A lot of universities refer to their undergraduate programs as "the college of arts and sciences." Fair enough; some of what these colleges teach is science, and some better classified as arts.
Browse through any list of majors and you'll find listings like "materials science" and "food science" and "computer science." Those teach you about real, quantifiable things. You'll find biology and chemistry and physics, none of which need to append the word science to their titles, since they so obviously are sciences.
You'll also find English and Architecture and Music and Philosophy, all of which are perfectly fine majors as long as you're not overly concerned about getting a good job when you graduate.
The problem is with the fields which want to cloak themselves in respectability by calling themselves sciences, when they're plainly not. For instance, where is the science in political science? (Maybe this is just early training for the kind of misleading spin that poli sci majors tend to spew.)
"Social science" may be worse. Sociology is as squishy a subject as you'll find.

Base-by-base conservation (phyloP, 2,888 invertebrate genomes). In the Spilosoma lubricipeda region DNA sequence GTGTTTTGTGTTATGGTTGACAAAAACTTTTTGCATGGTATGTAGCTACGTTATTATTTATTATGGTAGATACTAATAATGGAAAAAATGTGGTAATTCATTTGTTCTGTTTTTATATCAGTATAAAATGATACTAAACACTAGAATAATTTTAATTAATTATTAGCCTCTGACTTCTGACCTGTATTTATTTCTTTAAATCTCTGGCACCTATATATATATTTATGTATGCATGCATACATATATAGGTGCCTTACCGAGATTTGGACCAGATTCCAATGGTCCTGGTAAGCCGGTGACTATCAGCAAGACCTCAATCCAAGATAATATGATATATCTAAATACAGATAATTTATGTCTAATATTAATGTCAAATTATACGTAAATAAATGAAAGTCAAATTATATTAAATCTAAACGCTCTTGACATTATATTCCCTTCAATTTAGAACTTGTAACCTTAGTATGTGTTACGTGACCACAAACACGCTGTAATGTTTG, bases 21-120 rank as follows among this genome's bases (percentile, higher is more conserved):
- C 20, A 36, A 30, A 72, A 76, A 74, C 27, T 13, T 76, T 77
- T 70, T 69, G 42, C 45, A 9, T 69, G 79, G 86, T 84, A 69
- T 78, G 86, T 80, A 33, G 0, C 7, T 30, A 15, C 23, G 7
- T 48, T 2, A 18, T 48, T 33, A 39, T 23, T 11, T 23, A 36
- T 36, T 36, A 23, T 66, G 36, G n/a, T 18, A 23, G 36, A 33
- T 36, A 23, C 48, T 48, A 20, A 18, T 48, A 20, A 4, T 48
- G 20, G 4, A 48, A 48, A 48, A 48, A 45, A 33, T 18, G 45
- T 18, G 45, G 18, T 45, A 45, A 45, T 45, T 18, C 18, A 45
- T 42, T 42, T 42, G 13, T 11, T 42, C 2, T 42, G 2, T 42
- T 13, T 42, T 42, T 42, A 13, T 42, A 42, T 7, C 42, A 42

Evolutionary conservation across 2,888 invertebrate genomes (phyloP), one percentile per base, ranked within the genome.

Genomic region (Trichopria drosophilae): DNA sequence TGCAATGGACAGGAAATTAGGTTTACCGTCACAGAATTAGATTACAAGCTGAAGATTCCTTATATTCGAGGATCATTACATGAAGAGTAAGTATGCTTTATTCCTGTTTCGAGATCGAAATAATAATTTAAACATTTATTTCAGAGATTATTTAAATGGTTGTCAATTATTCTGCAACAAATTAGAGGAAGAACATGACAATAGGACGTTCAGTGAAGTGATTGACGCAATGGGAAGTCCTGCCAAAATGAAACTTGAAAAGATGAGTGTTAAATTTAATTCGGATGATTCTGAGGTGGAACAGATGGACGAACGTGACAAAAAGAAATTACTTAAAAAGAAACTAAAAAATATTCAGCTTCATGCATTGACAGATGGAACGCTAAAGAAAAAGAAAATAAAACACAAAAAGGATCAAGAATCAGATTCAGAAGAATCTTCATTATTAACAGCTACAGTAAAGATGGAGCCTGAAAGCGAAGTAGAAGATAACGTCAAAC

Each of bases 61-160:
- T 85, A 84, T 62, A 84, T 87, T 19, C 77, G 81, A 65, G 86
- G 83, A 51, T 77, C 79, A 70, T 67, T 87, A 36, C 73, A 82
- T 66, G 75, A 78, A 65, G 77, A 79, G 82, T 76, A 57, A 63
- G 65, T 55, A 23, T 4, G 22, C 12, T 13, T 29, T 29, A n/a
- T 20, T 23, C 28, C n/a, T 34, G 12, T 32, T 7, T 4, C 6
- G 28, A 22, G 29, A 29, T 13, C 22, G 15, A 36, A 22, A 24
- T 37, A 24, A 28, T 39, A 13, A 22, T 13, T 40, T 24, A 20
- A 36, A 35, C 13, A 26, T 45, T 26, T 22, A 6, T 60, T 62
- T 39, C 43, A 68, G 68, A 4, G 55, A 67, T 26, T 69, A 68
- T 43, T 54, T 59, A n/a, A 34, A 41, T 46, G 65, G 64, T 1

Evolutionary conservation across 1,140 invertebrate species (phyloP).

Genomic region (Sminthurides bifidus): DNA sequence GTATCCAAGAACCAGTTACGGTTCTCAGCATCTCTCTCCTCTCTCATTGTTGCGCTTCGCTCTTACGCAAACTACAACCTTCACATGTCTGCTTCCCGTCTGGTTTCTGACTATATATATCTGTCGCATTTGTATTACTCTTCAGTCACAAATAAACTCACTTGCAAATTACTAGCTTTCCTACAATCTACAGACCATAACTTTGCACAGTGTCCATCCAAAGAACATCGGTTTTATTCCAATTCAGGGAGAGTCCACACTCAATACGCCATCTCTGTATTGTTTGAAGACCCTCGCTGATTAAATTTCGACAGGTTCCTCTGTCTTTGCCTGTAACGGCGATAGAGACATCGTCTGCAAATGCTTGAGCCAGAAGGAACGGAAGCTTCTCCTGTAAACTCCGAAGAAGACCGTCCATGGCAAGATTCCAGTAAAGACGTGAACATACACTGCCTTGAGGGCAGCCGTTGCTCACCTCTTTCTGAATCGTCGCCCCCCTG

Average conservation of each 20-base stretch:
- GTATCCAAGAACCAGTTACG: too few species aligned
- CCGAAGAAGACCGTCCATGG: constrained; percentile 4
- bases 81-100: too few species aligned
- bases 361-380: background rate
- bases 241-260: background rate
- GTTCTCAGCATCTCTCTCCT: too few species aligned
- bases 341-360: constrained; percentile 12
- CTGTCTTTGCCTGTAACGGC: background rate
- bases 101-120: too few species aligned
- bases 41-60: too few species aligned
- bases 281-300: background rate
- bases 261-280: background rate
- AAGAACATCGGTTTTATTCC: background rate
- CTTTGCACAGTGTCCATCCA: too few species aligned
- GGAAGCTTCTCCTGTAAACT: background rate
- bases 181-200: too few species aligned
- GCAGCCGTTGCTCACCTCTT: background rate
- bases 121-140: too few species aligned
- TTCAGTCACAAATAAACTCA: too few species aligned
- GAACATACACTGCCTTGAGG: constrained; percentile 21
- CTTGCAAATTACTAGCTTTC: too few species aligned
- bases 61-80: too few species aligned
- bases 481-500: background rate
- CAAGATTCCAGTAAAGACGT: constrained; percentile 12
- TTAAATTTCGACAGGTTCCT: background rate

If universities were businesses, the Better Business Bureau could sue them for false advertising.
People with the most advanced degrees are called Doctors of Philosophy. PhD's do not heal philosophy. (If you meet one who insists on being called "Doctor," you can be sure he is a twit.)
I might as well call myself a doctor of blogology. Or a veterinarian of swimming. Or a nurse of stock trading.
I actually am a bachelor of arts. (Or do I just have one? I'm not even sure.) When I received it, sure enough, I was still a bachelor. But I wasn't much of an artist.
To get a "masters degree" in a subject implies a certain mastery of it. But I seem to know a lot of people (including myself, with my masters in business administration) whose masterfulness seems questionable.
Maybe this is just a querulous Andy Rooney-style quibble about long-standing semantics that nobody takes all that seriously. But the subject is still worth a moment's thought, since it summarizes so well what academia is about so well: meaningless labels and degrees.